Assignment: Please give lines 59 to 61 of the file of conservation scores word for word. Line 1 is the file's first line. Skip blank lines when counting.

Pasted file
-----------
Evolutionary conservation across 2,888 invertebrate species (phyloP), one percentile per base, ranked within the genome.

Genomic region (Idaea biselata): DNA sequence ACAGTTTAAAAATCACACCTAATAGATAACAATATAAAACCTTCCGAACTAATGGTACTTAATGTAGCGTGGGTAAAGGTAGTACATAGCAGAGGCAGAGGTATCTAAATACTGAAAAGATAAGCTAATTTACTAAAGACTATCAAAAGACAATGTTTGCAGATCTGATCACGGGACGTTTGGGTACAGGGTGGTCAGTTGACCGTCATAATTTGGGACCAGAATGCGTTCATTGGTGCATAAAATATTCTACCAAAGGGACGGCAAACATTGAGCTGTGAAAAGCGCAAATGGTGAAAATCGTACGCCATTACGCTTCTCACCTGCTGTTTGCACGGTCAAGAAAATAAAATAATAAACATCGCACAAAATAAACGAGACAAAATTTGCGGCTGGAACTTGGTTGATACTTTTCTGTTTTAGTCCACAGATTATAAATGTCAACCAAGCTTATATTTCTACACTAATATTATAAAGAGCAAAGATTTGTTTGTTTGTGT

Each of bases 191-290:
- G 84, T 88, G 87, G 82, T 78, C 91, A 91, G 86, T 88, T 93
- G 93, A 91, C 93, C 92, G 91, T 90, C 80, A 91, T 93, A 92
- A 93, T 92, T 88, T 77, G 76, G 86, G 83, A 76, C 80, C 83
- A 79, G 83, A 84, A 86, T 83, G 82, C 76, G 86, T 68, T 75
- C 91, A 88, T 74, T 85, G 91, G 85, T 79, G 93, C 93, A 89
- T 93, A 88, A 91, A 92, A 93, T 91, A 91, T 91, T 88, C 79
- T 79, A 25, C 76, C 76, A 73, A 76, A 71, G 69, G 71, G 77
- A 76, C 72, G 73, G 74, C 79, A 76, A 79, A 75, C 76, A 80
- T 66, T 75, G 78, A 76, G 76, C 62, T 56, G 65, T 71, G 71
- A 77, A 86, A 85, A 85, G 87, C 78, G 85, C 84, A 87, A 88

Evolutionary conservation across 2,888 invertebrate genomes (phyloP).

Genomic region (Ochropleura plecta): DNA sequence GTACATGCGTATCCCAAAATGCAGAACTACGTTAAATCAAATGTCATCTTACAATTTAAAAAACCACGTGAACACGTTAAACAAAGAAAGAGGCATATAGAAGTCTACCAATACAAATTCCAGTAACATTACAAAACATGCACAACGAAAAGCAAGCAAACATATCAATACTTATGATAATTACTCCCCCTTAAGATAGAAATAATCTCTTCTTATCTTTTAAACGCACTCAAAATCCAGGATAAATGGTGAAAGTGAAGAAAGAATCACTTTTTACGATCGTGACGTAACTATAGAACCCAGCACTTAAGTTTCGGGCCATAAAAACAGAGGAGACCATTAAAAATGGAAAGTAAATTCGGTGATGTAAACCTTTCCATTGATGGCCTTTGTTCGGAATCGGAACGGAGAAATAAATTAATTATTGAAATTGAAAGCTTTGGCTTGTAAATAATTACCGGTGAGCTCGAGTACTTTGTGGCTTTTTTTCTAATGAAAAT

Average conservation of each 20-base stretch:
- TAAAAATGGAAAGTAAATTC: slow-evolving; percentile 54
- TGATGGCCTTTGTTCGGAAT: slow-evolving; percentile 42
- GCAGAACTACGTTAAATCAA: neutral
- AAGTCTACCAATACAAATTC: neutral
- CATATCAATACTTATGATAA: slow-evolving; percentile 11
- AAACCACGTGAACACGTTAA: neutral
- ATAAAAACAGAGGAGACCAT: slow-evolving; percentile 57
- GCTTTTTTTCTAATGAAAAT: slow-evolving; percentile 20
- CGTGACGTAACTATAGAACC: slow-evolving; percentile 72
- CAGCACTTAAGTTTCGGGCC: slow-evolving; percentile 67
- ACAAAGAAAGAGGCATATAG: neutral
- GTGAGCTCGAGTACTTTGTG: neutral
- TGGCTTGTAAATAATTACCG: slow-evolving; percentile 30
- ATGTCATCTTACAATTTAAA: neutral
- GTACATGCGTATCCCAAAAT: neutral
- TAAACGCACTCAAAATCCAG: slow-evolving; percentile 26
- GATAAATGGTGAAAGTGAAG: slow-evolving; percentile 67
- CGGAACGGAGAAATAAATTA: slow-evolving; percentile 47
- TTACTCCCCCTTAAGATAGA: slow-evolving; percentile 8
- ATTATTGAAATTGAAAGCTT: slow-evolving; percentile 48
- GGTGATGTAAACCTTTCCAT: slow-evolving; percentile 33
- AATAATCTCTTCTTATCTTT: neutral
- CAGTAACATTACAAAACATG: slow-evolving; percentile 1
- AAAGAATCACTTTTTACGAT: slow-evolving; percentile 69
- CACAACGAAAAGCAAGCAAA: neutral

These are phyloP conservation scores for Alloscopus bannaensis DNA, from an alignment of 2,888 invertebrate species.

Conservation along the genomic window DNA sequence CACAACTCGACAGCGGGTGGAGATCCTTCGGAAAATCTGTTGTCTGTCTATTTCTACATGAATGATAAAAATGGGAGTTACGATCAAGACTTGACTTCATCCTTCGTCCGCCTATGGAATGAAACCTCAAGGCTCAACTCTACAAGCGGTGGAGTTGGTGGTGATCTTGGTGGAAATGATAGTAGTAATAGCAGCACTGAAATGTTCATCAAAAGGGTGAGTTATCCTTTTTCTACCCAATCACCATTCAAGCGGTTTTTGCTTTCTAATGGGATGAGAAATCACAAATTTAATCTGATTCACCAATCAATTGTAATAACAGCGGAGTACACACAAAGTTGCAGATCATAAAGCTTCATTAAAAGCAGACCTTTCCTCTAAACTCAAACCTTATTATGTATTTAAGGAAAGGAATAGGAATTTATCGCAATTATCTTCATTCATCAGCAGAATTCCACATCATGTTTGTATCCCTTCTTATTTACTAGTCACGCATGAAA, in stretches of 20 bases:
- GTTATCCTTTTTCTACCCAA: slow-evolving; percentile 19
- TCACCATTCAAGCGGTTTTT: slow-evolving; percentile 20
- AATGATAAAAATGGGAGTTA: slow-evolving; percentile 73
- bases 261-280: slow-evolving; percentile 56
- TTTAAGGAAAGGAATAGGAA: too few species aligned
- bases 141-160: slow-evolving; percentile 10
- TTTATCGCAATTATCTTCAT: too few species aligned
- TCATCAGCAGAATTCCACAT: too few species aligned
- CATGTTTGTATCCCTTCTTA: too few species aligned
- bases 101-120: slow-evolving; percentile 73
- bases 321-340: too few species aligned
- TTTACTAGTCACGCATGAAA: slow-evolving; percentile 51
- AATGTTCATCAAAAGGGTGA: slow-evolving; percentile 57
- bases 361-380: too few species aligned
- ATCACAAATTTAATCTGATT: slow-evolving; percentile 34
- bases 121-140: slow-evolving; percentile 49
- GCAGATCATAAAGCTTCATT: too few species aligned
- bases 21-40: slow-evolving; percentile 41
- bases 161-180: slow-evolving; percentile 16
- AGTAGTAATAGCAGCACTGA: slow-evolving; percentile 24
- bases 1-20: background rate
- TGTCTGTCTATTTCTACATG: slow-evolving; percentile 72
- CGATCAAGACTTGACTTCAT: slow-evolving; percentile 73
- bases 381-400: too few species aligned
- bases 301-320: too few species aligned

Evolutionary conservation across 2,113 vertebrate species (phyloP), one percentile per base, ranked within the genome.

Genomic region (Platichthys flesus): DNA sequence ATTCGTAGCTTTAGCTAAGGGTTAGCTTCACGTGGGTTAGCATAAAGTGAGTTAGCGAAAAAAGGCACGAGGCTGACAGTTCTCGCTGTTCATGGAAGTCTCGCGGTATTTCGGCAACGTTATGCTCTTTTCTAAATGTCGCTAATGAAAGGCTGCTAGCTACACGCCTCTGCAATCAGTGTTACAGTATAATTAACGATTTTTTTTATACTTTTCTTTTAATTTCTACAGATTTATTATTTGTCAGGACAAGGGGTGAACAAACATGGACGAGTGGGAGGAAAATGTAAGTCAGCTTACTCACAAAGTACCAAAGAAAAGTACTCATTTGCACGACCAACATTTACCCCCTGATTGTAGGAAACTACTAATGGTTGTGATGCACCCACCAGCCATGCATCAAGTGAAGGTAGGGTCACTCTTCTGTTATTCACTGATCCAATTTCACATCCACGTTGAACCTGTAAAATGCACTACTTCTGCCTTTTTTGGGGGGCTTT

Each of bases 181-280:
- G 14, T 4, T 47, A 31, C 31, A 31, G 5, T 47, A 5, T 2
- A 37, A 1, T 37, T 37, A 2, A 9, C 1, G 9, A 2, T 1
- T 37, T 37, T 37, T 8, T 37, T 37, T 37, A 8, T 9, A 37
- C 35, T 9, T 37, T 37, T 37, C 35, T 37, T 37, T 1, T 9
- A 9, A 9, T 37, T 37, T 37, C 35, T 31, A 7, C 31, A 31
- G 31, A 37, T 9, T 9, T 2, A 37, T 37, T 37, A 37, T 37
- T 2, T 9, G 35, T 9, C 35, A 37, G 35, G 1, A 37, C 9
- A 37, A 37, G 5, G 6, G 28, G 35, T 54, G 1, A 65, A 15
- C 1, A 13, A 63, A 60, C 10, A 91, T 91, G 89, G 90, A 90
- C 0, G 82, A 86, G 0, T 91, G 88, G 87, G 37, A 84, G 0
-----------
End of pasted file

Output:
- bases 121-140: slow-evolving; percentile 49
- GCAGATCATAAAGCTTCATT: too few species aligned
- bases 21-40: slow-evolving; percentile 41